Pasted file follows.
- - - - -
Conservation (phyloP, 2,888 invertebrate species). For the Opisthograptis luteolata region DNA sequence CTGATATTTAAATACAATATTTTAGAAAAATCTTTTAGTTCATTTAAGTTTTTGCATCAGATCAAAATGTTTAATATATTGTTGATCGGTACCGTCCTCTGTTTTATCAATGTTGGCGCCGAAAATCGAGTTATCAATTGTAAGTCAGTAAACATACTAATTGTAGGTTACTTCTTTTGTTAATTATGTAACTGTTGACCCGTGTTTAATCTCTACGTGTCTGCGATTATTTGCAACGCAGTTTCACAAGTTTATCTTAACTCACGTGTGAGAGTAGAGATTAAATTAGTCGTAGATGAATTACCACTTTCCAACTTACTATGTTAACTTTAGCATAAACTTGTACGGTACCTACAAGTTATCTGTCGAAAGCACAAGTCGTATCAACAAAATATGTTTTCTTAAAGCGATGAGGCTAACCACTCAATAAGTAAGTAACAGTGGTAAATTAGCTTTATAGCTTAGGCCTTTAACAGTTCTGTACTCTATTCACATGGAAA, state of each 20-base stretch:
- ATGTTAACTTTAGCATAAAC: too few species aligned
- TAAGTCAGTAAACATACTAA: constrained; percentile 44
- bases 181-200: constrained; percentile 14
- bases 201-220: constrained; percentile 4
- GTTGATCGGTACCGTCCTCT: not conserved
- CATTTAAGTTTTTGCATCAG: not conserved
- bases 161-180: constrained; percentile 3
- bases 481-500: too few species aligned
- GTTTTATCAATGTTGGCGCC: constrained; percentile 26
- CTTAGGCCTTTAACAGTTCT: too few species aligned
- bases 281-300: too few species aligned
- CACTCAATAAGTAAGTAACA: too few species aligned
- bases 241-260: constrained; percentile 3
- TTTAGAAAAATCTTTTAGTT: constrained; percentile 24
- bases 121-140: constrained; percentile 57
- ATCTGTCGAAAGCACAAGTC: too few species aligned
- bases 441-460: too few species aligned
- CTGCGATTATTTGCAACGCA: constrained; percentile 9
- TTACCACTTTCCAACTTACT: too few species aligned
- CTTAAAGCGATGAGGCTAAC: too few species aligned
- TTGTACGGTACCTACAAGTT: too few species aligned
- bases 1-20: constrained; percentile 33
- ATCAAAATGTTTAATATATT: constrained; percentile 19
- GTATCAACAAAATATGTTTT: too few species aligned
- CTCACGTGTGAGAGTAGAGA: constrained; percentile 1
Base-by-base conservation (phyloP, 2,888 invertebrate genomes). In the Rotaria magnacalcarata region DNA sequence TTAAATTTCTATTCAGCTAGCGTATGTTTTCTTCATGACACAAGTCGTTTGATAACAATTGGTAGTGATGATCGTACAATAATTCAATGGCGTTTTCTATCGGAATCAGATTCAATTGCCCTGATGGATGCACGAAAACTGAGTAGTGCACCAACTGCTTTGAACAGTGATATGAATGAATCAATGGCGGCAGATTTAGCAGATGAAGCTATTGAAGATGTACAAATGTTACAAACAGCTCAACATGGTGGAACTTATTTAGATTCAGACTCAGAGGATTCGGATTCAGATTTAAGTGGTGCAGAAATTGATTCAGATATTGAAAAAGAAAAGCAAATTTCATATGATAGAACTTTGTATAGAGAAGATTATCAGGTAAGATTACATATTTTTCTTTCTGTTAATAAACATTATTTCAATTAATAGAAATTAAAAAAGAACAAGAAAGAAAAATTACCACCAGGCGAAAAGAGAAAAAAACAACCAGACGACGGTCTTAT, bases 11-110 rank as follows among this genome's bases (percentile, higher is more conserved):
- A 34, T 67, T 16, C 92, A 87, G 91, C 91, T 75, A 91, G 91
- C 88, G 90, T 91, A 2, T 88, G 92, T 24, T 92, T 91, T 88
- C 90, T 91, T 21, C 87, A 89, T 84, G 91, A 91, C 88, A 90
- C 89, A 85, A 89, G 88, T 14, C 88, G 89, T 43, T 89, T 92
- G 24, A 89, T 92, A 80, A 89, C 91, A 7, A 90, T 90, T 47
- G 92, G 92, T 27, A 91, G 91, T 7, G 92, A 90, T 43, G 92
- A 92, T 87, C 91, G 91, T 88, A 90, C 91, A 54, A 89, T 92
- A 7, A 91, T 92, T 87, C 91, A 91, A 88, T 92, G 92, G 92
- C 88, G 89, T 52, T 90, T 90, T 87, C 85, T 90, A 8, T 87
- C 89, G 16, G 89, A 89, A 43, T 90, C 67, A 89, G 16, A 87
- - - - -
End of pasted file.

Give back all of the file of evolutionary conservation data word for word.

Conservation (phyloP, 2,888 invertebrate species). For the Opisthograptis luteolata region DNA sequence CTGATATTTAAATACAATATTTTAGAAAAATCTTTTAGTTCATTTAAGTTTTTGCATCAGATCAAAATGTTTAATATATTGTTGATCGGTACCGTCCTCTGTTTTATCAATGTTGGCGCCGAAAATCGAGTTATCAATTGTAAGTCAGTAAACATACTAATTGTAGGTTACTTCTTTTGTTAATTATGTAACTGTTGACCCGTGTTTAATCTCTACGTGTCTGCGATTATTTGCAACGCAGTTTCACAAGTTTATCTTAACTCACGTGTGAGAGTAGAGATTAAATTAGTCGTAGATGAATTACCACTTTCCAACTTACTATGTTAACTTTAGCATAAACTTGTACGGTACCTACAAGTTATCTGTCGAAAGCACAAGTCGTATCAACAAAATATGTTTTCTTAAAGCGATGAGGCTAACCACTCAATAAGTAAGTAACAGTGGTAAATTAGCTTTATAGCTTAGGCCTTTAACAGTTCTGTACTCTATTCACATGGAAA, state of each 20-base stretch:
- ATGTTAACTTTAGCATAAAC: too few species aligned
- TAAGTCAGTAAACATACTAA: constrained; percentile 44
- bases 181-200: constrained; percentile 14
- bases 201-220: constrained; percentile 4
- GTTGATCGGTACCGTCCTCT: not conserved
- CATTTAAGTTTTTGCATCAG: not conserved
- bases 161-180: constrained; percentile 3
- bases 481-500: too few species aligned
- GTTTTATCAATGTTGGCGCC: constrained; percentile 26
- CTTAGGCCTTTAACAGTTCT: too few species aligned
- bases 281-300: too few species aligned
- CACTCAATAAGTAAGTAACA: too few species aligned
- bases 241-260: constrained; percentile 3
- TTTAGAAAAATCTTTTAGTT: constrained; percentile 24
- bases 121-140: constrained; percentile 57
- ATCTGTCGAAAGCACAAGTC: too few species aligned
- bases 441-460: too few species aligned
- CTGCGATTATTTGCAACGCA: constrained; percentile 9
- TTACCACTTTCCAACTTACT: too few species aligned
- CTTAAAGCGATGAGGCTAAC: too few species aligned
- TTGTACGGTACCTACAAGTT: too few species aligned
- bases 1-20: constrained; percentile 33
- ATCAAAATGTTTAATATATT: constrained; percentile 19
- GTATCAACAAAATATGTTTT: too few species aligned
- CTCACGTGTGAGAGTAGAGA: constrained; percentile 1
Base-by-base conservation (phyloP, 2,888 invertebrate genomes). In the Rotaria magnacalcarata region DNA sequence TTAAATTTCTATTCAGCTAGCGTATGTTTTCTTCATGACACAAGTCGTTTGATAACAATTGGTAGTGATGATCGTACAATAATTCAATGGCGTTTTCTATCGGAATCAGATTCAATTGCCCTGATGGATGCACGAAAACTGAGTAGTGCACCAACTGCTTTGAACAGTGATATGAATGAATCAATGGCGGCAGATTTAGCAGATGAAGCTATTGAAGATGTACAAATGTTACAAACAGCTCAACATGGTGGAACTTATTTAGATTCAGACTCAGAGGATTCGGATTCAGATTTAAGTGGTGCAGAAATTGATTCAGATATTGAAAAAGAAAAGCAAATTTCATATGATAGAACTTTGTATAGAGAAGATTATCAGGTAAGATTACATATTTTTCTTTCTGTTAATAAACATTATTTCAATTAATAGAAATTAAAAAAGAACAAGAAAGAAAAATTACCACCAGGCGAAAAGAGAAAAAAACAACCAGACGACGGTCTTAT, bases 11-110 rank as follows among this genome's bases (percentile, higher is more conserved):
- A 34, T 67, T 16, C 92, A 87, G 91, C 91, T 75, A 91, G 91
- C 88, G 90, T 91, A 2, T 88, G 92, T 24, T 92, T 91, T 88
- C 90, T 91, T 21, C 87, A 89, T 84, G 91, A 91, C 88, A 90
- C 89, A 85, A 89, G 88, T 14, C 88, G 89, T 43, T 89, T 92
- G 24, A 89, T 92, A 80, A 89, C 91, A 7, A 90, T 90, T 47
- G 92, G 92, T 27, A 91, G 91, T 7, G 92, A 90, T 43, G 92
- A 92, T 87, C 91, G 91, T 88, A 90, C 91, A 54, A 89, T 92
- A 7, A 91, T 92, T 87, C 91, A 91, A 88, T 92, G 92, G 92
- C 88, G 89, T 52, T 90, T 90, T 87, C 85, T 90, A 8, T 87
- C 89, G 16, G 89, A 89, A 43, T 90, C 67, A 89, G 16, A 87